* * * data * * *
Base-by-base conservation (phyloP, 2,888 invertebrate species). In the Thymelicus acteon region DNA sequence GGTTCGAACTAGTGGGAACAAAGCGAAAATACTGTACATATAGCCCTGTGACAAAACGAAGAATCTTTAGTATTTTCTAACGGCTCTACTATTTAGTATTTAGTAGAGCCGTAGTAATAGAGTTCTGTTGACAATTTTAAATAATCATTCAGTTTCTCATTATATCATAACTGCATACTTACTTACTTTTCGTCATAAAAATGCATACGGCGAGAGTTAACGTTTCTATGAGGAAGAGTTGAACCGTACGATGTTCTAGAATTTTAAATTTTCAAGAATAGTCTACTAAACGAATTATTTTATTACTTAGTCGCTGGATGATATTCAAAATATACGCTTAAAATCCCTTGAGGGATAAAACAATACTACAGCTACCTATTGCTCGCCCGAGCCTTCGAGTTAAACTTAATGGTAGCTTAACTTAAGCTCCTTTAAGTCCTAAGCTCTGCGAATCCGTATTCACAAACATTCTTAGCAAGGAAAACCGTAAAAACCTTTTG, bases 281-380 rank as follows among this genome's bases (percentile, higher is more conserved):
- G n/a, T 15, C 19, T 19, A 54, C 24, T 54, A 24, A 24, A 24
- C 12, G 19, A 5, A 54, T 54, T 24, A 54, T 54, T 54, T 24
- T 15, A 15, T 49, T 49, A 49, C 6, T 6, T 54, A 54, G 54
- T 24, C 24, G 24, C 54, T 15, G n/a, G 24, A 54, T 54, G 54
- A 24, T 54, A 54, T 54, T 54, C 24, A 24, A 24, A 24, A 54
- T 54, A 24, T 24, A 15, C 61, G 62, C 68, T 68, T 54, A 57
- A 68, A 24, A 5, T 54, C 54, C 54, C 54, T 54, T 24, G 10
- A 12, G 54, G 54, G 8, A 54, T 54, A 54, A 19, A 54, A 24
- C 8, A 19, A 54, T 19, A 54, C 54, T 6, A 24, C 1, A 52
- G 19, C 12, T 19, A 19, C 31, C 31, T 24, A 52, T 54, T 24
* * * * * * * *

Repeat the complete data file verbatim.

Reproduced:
Base-by-base conservation (phyloP, 2,888 invertebrate species). In the Thymelicus acteon region DNA sequence GGTTCGAACTAGTGGGAACAAAGCGAAAATACTGTACATATAGCCCTGTGACAAAACGAAGAATCTTTAGTATTTTCTAACGGCTCTACTATTTAGTATTTAGTAGAGCCGTAGTAATAGAGTTCTGTTGACAATTTTAAATAATCATTCAGTTTCTCATTATATCATAACTGCATACTTACTTACTTTTCGTCATAAAAATGCATACGGCGAGAGTTAACGTTTCTATGAGGAAGAGTTGAACCGTACGATGTTCTAGAATTTTAAATTTTCAAGAATAGTCTACTAAACGAATTATTTTATTACTTAGTCGCTGGATGATATTCAAAATATACGCTTAAAATCCCTTGAGGGATAAAACAATACTACAGCTACCTATTGCTCGCCCGAGCCTTCGAGTTAAACTTAATGGTAGCTTAACTTAAGCTCCTTTAAGTCCTAAGCTCTGCGAATCCGTATTCACAAACATTCTTAGCAAGGAAAACCGTAAAAACCTTTTG, bases 281-380 rank as follows among this genome's bases (percentile, higher is more conserved):
- G n/a, T 15, C 19, T 19, A 54, C 24, T 54, A 24, A 24, A 24
- C 12, G 19, A 5, A 54, T 54, T 24, A 54, T 54, T 54, T 24
- T 15, A 15, T 49, T 49, A 49, C 6, T 6, T 54, A 54, G 54
- T 24, C 24, G 24, C 54, T 15, G n/a, G 24, A 54, T 54, G 54
- A 24, T 54, A 54, T 54, T 54, C 24, A 24, A 24, A 24, A 54
- T 54, A 24, T 24, A 15, C 61, G 62, C 68, T 68, T 54, A 57
- A 68, A 24, A 5, T 54, C 54, C 54, C 54, T 54, T 24, G 10
- A 12, G 54, G 54, G 8, A 54, T 54, A 54, A 19, A 54, A 24
- C 8, A 19, A 54, T 19, A 54, C 54, T 6, A 24, C 1, A 52
- G 19, C 12, T 19, A 19, C 31, C 31, T 24, A 52, T 54, T 24